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A long time ago, a food photographer for magazine ads told me that in photos of cereal or anything with milk, they use white glue, because real milk comes out grayish. I don't know if that's true, but since hearing that I can't look at food ads without thinking they're fake in some way.
Learn about photography equipment and techniques that can improve the quality of your cooking hubs by helping you to take great shots. read more
I'm interested in food photography myself and often read tips on this subject.
1. Use natural light (ideally from a large window).
2. Take food photos with macro lens.
3. Use tripod in order to avoid camera shake.
4. Position food the way that it will be back lit, but don't forget to lift the shadows in the front.
5. Don't shoot from high above (shooting from above working well only in some cases), food looks more natural when shot on the level as if you were sitting at the table.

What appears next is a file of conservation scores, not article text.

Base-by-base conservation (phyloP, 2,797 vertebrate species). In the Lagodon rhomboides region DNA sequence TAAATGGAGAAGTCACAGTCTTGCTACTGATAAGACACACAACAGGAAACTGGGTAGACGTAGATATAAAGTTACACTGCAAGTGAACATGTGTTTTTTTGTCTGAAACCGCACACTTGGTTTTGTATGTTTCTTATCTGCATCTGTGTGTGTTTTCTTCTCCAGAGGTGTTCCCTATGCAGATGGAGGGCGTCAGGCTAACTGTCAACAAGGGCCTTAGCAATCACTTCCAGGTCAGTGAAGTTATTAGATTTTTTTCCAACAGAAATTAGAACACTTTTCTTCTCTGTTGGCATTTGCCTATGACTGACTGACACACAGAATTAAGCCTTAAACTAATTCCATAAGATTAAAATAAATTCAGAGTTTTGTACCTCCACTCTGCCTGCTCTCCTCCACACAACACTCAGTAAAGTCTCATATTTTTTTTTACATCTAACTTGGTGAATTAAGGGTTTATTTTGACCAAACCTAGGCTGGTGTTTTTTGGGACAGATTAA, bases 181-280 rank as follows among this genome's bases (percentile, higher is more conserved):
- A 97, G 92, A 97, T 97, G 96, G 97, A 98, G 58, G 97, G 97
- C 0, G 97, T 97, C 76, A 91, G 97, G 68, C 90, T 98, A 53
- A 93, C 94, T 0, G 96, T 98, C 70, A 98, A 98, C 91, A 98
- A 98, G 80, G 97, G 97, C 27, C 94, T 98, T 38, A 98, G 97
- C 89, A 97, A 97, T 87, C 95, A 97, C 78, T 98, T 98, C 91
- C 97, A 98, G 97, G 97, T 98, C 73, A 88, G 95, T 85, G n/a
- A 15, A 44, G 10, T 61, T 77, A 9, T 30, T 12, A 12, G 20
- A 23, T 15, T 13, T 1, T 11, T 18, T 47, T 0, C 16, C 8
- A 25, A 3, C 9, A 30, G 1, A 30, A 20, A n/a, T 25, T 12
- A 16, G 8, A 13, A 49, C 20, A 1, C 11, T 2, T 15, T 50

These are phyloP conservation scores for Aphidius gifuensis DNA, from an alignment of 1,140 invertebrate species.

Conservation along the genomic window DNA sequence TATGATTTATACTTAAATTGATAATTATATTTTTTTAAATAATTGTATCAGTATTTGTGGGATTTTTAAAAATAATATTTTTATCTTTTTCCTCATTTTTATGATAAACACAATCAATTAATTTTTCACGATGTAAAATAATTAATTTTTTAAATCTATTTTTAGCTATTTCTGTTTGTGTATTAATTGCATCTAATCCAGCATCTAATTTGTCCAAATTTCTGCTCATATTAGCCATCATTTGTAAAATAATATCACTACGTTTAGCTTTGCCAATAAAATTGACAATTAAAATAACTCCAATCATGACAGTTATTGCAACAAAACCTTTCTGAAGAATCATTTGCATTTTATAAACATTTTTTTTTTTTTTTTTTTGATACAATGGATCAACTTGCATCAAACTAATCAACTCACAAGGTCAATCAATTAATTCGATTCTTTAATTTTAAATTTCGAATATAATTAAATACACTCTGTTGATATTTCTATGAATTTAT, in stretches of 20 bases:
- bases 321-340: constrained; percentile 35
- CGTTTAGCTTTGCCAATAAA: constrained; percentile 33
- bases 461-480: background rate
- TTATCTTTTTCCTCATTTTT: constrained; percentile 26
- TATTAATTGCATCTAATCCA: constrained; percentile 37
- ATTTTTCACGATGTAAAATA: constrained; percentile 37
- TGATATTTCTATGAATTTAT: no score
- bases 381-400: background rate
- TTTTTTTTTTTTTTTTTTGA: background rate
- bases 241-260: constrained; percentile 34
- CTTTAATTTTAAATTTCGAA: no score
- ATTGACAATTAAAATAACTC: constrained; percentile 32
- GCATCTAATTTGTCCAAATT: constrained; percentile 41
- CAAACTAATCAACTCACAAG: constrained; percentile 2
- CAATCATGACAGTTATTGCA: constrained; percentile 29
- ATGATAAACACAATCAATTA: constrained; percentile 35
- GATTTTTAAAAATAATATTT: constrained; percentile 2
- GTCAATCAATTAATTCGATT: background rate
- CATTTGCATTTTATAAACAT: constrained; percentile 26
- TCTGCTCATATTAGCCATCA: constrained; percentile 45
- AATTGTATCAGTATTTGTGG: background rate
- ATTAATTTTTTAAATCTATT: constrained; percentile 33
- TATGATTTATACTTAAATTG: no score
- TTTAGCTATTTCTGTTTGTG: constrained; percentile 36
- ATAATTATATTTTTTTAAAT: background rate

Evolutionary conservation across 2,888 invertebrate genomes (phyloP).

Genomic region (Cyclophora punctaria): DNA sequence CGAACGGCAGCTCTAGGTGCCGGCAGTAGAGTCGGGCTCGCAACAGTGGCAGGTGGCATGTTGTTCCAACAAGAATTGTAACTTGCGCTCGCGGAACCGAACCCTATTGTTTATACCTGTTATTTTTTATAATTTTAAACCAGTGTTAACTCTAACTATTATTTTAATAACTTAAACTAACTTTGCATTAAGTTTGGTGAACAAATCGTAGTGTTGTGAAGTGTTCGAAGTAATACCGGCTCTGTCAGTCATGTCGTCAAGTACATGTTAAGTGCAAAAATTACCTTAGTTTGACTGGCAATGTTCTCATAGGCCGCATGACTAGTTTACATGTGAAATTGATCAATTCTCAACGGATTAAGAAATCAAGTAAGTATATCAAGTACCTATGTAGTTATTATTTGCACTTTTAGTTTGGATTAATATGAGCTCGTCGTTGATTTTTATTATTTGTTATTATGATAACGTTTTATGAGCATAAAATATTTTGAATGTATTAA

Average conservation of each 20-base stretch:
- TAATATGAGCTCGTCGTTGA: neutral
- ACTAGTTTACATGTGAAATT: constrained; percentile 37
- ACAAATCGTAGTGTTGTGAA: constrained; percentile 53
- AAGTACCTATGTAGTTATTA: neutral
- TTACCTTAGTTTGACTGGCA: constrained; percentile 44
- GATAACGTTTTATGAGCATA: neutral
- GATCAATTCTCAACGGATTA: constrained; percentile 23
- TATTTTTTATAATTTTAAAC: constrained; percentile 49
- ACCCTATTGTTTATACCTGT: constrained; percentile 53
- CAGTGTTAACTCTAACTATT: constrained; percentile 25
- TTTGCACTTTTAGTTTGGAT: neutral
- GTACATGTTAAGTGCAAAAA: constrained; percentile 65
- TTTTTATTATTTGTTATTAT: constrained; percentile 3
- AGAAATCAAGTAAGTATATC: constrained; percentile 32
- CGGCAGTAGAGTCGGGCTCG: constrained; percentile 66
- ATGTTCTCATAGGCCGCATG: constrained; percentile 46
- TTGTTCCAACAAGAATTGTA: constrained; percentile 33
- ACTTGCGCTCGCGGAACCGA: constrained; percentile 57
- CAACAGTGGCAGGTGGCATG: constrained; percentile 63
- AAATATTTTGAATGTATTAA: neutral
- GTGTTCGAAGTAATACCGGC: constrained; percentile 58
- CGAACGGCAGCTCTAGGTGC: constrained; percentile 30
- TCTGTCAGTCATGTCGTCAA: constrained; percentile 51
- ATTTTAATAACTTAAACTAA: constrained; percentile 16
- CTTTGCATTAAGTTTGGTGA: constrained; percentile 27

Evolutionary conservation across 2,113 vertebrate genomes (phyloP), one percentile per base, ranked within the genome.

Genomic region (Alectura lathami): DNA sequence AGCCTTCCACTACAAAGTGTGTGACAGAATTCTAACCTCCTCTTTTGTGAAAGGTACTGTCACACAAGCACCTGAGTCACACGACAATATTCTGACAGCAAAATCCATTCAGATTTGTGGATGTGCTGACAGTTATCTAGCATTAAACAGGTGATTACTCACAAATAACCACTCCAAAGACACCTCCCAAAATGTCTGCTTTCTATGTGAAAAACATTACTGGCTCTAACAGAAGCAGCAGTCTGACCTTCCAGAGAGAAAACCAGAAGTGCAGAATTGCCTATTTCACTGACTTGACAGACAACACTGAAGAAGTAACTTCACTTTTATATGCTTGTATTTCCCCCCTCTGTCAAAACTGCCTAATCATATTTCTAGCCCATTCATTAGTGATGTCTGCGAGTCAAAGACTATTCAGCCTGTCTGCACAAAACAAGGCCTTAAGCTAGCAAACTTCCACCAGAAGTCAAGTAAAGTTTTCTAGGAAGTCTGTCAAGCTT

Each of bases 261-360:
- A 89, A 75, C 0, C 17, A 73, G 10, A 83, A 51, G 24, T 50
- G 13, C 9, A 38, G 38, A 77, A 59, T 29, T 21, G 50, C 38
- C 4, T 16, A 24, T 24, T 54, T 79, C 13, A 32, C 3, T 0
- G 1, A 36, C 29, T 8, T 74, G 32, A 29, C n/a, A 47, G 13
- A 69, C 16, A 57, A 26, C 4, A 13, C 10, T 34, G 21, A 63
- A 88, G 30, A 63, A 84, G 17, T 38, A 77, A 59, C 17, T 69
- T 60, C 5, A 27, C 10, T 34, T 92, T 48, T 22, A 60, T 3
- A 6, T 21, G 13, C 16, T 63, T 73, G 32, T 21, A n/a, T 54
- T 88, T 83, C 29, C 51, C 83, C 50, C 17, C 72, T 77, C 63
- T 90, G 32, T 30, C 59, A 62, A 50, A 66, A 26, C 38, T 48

Hope it helps
Having produced TV food photography for years, I noticed the best food shooters study and test everything they do before making a useable shot. Many times before they step on a shooting stage, they've tested different film stock, even exposed some to see results. To them, the lens, the film exposure and the use of light is both friend and foe. Never is the light aimed at food closeups. Most often a white card is angled to provide the most appetizing bounce light look. They also know the tricks, like adding artificial steam to add the appeal of a hot dish; though I note that's being used less today, because of today's smaller production budgets. In general: heat the picture overall for appetizing appeal. Bounce soft key light where it provides the most appetite appeal. Use a small light to highlight portions of the frame. Apply smoke when needed. Make carbonated drinks bubble, give beer an appetizing head. David Russell
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